Chemistry set: All noises are not alike. When Stereolab launches its aural experiments, droning soundscapes meet Farfisa-driven popular kitsch with artful results. And when the avant-rockers, led by Tim Gane and Laetitia Sadier, raise their beakers to mix musical elements and found lyrics tonight at 9 at the Fox Theatre, the final concoction might change the world as we know it, cause an explosion or merely smell funny. That's a chance you'll have to take. For tickets, $10.50, call 447-0095 or 830-TIXS; the Fox is located at 1135 13th St., Boulder.
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Jam session: How often does a walking, talking cult figure walk right into your life? Novelist William Kotzwinkle, author of such comic folderol as The Fan Man and Doctor Rat, as well as the Spielberg kiddy sci-fi film vehicle, E.T.: The Extraterrestrial, will do just that tonight at the Tattered Cover Book Store, 2955 E. 1st Ave. in Cherry Creek. The reason for Kotzwinkle's moonwalk through Denver? He'll read from and sign copies of his new fairy tale for adults, The Bear Went Over the Mountain, in which ursine protagonist Hal Jam decides to leave the woods, cross over to the other side and check out the more unsavory vagaries of human civilization. Kotzwinkle appears at 7:30 p.m.; call 322-7727 for additional information.
Wynn, place and show: Former member and founder--and unpracticed songwriter--of L.A.'s foremost '80s psychedelic revivalists, the Dream Syndicate, Steve Wynn embarked some time ago on a laconic, retro-infused solo career that's long on craft, if a bit short on visibility. Regardless, Wynn is his own private phenomenon and certainly worth an evening's listen at the Mercury Cafe, 2199 California St., where he'll perform tonight at 9:30. Reserve tickets, $6, by calling 1-800-444-SEAT or 294-9281.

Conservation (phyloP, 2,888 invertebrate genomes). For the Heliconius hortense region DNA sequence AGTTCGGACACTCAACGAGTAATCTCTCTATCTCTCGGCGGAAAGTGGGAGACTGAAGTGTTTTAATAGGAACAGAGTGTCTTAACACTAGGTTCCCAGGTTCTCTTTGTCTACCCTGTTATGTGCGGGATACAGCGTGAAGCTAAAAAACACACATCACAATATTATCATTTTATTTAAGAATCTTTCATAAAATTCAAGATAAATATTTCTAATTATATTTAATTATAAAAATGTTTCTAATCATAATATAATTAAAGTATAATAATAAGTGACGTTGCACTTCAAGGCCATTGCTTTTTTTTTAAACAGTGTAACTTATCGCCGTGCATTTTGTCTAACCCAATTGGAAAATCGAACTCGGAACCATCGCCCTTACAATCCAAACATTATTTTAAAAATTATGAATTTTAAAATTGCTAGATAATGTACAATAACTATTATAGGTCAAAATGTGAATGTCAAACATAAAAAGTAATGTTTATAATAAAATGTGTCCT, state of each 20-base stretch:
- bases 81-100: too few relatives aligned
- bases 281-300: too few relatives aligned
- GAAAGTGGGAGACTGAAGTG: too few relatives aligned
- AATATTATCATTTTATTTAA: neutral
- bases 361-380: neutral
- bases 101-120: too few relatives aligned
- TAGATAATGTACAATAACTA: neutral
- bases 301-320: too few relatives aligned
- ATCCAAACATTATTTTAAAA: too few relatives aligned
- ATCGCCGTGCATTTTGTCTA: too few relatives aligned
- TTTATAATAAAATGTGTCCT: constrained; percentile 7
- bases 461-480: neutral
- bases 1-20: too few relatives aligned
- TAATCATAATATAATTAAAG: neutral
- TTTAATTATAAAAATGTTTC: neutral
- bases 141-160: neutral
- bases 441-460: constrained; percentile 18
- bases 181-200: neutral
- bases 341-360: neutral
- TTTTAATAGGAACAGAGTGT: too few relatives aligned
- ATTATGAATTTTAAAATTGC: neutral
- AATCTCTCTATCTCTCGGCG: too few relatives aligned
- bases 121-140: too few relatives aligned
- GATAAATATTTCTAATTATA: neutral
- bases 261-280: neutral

Seeing double: When we think of dancing, we usually think of two people. Perhaps they're whirling around one another, perhaps they're shaking their respective booties in the other's general direction: From ballet to the watusi, the heart of dance has always been the duet, a tenet applied wisely--and gracefully--by the David Taylor Dance Theatre. The hometown troupe's fourth annual Three's a Crowd program, featuring a lissome series of twosomes performing dance forms ranging from classical to contemporary, will attest to it tonight and tomorrow at 7:30 at the Town Hall Arts Center, 2450 W. Main St. in Littleton; tickets are $12. Call 797-6944 or 794-2787 to purchase yours.
Screen and screen again: Dark shadows, vampires and surrealist nightmares will abound tonight at 7:30 during the Bug Film Series: Classic Halloween Horror, an evening of silent masterworks with macabre inclinations at the Bug Performance and Media Art Center, 3654 Navajo St. Included are German Expressionist exemplars Nosferatu, the Vampire and The Cabinet of Dr. Caligari, along with Un Chien Andalou, an odd collaboration by filmmaker Luis Bunuel and surrealist painter Salvador Dali. That combo may make you jump out of your skin, but the price won't--admission is just $5 ($3 students, seniors and Bug members); call 477-5977. More spooky goings-on take place on the north side of town at a Halloween Flashlight House Tour sponsored by the Lumber Baron Inn, 2555 W. 37th Ave. The self-guided tour includes five northwest Denver homes, including the inn, all of which are said to be haunted; the admission fee ($7.50 in advance, $10 on tour night) includes a souvenir flashlight. For information or reservations call 477-8205.